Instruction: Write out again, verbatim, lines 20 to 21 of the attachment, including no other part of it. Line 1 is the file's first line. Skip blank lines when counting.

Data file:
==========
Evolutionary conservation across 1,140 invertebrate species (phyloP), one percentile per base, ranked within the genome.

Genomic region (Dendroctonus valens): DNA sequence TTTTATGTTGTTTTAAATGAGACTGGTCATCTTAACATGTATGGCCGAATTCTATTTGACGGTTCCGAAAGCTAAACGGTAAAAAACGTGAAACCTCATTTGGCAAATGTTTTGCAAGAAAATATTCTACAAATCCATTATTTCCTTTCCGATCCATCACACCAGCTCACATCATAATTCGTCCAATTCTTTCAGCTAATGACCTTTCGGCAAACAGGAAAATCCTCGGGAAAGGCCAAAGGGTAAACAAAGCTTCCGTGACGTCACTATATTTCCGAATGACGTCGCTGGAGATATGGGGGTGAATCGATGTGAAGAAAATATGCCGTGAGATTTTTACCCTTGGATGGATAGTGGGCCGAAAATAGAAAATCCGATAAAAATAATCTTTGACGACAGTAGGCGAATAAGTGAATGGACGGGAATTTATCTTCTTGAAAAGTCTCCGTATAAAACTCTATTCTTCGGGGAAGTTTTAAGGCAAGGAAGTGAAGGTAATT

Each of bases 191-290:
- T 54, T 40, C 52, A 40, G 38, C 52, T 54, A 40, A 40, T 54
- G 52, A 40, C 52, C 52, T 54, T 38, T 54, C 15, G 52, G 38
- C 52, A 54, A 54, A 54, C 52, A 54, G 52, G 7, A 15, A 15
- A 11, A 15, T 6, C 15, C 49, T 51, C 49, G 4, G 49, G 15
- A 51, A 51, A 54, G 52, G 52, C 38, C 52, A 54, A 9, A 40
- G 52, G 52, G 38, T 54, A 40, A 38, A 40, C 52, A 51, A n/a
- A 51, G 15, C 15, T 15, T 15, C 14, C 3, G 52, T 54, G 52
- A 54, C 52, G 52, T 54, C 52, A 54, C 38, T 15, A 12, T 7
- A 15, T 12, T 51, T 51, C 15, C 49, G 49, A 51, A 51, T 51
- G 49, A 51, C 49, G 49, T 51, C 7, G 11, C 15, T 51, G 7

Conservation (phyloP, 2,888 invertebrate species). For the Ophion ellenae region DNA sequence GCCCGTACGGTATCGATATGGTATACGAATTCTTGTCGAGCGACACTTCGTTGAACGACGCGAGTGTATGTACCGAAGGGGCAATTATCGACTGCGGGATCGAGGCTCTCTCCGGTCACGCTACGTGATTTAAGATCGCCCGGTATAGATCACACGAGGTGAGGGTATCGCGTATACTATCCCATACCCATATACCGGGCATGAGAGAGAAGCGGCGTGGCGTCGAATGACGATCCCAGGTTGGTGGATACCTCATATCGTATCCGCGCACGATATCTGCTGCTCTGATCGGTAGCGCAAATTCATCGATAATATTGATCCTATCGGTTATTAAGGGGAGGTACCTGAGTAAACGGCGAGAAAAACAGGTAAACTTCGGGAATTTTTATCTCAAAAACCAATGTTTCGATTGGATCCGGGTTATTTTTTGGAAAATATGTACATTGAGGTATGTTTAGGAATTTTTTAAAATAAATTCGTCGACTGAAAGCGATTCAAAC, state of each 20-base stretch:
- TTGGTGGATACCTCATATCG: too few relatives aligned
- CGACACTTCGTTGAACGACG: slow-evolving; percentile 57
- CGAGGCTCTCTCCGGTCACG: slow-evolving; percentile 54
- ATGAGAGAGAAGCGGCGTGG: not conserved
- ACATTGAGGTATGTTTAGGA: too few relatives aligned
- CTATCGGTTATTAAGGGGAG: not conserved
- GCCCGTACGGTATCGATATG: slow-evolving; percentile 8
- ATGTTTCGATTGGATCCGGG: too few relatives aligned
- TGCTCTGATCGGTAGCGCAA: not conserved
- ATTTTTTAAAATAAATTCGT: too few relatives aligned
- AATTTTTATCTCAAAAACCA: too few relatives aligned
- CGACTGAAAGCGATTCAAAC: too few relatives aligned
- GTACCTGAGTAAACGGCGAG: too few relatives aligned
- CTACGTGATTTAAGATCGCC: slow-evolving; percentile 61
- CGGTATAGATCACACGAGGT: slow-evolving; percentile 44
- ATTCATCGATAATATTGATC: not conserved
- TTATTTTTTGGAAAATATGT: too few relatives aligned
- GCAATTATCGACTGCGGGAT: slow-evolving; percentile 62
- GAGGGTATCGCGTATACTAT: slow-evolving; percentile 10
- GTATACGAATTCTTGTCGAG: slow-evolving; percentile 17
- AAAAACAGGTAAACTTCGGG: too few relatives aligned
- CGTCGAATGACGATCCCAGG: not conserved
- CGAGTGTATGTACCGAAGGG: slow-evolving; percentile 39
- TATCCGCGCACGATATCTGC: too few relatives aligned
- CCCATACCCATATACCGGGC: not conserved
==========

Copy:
- CTATCGGTTATTAAGGGGAG: not conserved
- GCCCGTACGGTATCGATATG: slow-evolving; percentile 8